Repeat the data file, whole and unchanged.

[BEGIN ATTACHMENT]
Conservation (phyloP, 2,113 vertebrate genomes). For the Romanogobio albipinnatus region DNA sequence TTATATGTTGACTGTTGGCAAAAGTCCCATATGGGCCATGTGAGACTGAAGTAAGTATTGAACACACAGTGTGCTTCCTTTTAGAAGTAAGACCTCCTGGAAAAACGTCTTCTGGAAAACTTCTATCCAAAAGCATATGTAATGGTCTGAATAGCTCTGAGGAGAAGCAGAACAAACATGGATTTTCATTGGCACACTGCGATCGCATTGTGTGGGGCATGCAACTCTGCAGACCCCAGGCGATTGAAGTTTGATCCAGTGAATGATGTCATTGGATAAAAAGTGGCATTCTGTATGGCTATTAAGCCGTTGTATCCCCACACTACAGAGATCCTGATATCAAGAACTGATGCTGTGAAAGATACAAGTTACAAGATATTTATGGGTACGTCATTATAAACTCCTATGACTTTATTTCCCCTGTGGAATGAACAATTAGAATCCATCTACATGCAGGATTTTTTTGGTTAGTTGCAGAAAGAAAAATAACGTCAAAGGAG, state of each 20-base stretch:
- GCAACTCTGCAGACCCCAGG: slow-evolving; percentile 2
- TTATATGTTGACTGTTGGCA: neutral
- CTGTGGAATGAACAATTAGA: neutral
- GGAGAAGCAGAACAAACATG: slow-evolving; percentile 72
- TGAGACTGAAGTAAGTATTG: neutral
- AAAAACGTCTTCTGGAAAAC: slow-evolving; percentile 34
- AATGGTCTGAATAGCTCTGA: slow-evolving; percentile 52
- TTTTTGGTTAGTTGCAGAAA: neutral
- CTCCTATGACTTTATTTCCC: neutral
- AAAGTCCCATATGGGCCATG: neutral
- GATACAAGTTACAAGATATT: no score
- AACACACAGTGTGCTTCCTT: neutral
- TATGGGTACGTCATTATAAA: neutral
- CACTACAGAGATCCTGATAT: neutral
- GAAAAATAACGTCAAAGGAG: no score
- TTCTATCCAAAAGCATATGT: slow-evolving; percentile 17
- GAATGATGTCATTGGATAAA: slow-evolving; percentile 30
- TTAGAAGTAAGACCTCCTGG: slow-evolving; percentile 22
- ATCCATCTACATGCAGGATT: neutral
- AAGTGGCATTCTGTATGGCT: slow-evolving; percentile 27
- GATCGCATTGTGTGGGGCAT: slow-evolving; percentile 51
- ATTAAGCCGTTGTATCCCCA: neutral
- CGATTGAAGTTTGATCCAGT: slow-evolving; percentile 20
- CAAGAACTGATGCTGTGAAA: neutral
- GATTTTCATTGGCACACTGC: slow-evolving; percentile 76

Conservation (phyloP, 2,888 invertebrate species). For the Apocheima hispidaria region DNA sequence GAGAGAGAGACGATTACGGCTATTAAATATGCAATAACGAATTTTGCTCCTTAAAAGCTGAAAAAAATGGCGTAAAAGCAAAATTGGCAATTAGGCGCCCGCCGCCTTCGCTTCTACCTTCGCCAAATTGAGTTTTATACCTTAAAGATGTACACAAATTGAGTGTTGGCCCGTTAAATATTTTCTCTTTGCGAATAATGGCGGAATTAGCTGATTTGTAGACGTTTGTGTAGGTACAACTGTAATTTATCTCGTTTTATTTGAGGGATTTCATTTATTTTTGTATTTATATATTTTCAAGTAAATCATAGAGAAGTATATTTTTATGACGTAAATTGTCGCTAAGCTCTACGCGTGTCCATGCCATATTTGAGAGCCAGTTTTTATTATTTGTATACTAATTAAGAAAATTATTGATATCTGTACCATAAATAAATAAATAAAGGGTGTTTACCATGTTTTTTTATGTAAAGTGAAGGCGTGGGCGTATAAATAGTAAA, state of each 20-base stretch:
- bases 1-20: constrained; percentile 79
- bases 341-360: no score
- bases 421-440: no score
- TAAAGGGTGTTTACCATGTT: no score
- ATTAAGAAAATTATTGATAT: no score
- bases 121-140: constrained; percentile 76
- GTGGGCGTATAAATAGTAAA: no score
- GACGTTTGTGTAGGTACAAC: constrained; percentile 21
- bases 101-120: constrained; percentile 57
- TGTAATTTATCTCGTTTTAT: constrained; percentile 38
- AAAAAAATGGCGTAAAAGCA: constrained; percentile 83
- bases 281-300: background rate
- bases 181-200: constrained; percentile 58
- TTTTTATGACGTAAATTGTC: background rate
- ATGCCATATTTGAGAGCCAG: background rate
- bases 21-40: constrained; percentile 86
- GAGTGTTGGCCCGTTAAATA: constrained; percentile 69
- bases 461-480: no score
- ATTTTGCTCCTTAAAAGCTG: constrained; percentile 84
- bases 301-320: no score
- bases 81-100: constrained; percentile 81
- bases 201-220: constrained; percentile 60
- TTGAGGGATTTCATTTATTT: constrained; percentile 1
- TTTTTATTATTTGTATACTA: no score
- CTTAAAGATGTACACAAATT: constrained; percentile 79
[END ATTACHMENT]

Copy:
Conservation (phyloP, 2,113 vertebrate genomes). For the Romanogobio albipinnatus region DNA sequence TTATATGTTGACTGTTGGCAAAAGTCCCATATGGGCCATGTGAGACTGAAGTAAGTATTGAACACACAGTGTGCTTCCTTTTAGAAGTAAGACCTCCTGGAAAAACGTCTTCTGGAAAACTTCTATCCAAAAGCATATGTAATGGTCTGAATAGCTCTGAGGAGAAGCAGAACAAACATGGATTTTCATTGGCACACTGCGATCGCATTGTGTGGGGCATGCAACTCTGCAGACCCCAGGCGATTGAAGTTTGATCCAGTGAATGATGTCATTGGATAAAAAGTGGCATTCTGTATGGCTATTAAGCCGTTGTATCCCCACACTACAGAGATCCTGATATCAAGAACTGATGCTGTGAAAGATACAAGTTACAAGATATTTATGGGTACGTCATTATAAACTCCTATGACTTTATTTCCCCTGTGGAATGAACAATTAGAATCCATCTACATGCAGGATTTTTTTGGTTAGTTGCAGAAAGAAAAATAACGTCAAAGGAG, state of each 20-base stretch:
- GCAACTCTGCAGACCCCAGG: slow-evolving; percentile 2
- TTATATGTTGACTGTTGGCA: neutral
- CTGTGGAATGAACAATTAGA: neutral
- GGAGAAGCAGAACAAACATG: slow-evolving; percentile 72
- TGAGACTGAAGTAAGTATTG: neutral
- AAAAACGTCTTCTGGAAAAC: slow-evolving; percentile 34
- AATGGTCTGAATAGCTCTGA: slow-evolving; percentile 52
- TTTTTGGTTAGTTGCAGAAA: neutral
- CTCCTATGACTTTATTTCCC: neutral
- AAAGTCCCATATGGGCCATG: neutral
- GATACAAGTTACAAGATATT: no score
- AACACACAGTGTGCTTCCTT: neutral
- TATGGGTACGTCATTATAAA: neutral
- CACTACAGAGATCCTGATAT: neutral
- GAAAAATAACGTCAAAGGAG: no score
- TTCTATCCAAAAGCATATGT: slow-evolving; percentile 17
- GAATGATGTCATTGGATAAA: slow-evolving; percentile 30
- TTAGAAGTAAGACCTCCTGG: slow-evolving; percentile 22
- ATCCATCTACATGCAGGATT: neutral
- AAGTGGCATTCTGTATGGCT: slow-evolving; percentile 27
- GATCGCATTGTGTGGGGCAT: slow-evolving; percentile 51
- ATTAAGCCGTTGTATCCCCA: neutral
- CGATTGAAGTTTGATCCAGT: slow-evolving; percentile 20
- CAAGAACTGATGCTGTGAAA: neutral
- GATTTTCATTGGCACACTGC: slow-evolving; percentile 76

Conservation (phyloP, 2,888 invertebrate species). For the Apocheima hispidaria region DNA sequence GAGAGAGAGACGATTACGGCTATTAAATATGCAATAACGAATTTTGCTCCTTAAAAGCTGAAAAAAATGGCGTAAAAGCAAAATTGGCAATTAGGCGCCCGCCGCCTTCGCTTCTACCTTCGCCAAATTGAGTTTTATACCTTAAAGATGTACACAAATTGAGTGTTGGCCCGTTAAATATTTTCTCTTTGCGAATAATGGCGGAATTAGCTGATTTGTAGACGTTTGTGTAGGTACAACTGTAATTTATCTCGTTTTATTTGAGGGATTTCATTTATTTTTGTATTTATATATTTTCAAGTAAATCATAGAGAAGTATATTTTTATGACGTAAATTGTCGCTAAGCTCTACGCGTGTCCATGCCATATTTGAGAGCCAGTTTTTATTATTTGTATACTAATTAAGAAAATTATTGATATCTGTACCATAAATAAATAAATAAAGGGTGTTTACCATGTTTTTTTATGTAAAGTGAAGGCGTGGGCGTATAAATAGTAAA, state of each 20-base stretch:
- bases 1-20: constrained; percentile 79
- bases 341-360: no score
- bases 421-440: no score
- TAAAGGGTGTTTACCATGTT: no score
- ATTAAGAAAATTATTGATAT: no score
- bases 121-140: constrained; percentile 76
- GTGGGCGTATAAATAGTAAA: no score
- GACGTTTGTGTAGGTACAAC: constrained; percentile 21
- bases 101-120: constrained; percentile 57
- TGTAATTTATCTCGTTTTAT: constrained; percentile 38
- AAAAAAATGGCGTAAAAGCA: constrained; percentile 83
- bases 281-300: background rate
- bases 181-200: constrained; percentile 58
- TTTTTATGACGTAAATTGTC: background rate
- ATGCCATATTTGAGAGCCAG: background rate
- bases 21-40: constrained; percentile 86
- GAGTGTTGGCCCGTTAAATA: constrained; percentile 69
- bases 461-480: no score
- ATTTTGCTCCTTAAAAGCTG: constrained; percentile 84
- bases 301-320: no score
- bases 81-100: constrained; percentile 81
- bases 201-220: constrained; percentile 60
- TTGAGGGATTTCATTTATTT: constrained; percentile 1
- TTTTTATTATTTGTATACTA: no score
- CTTAAAGATGTACACAAATT: constrained; percentile 79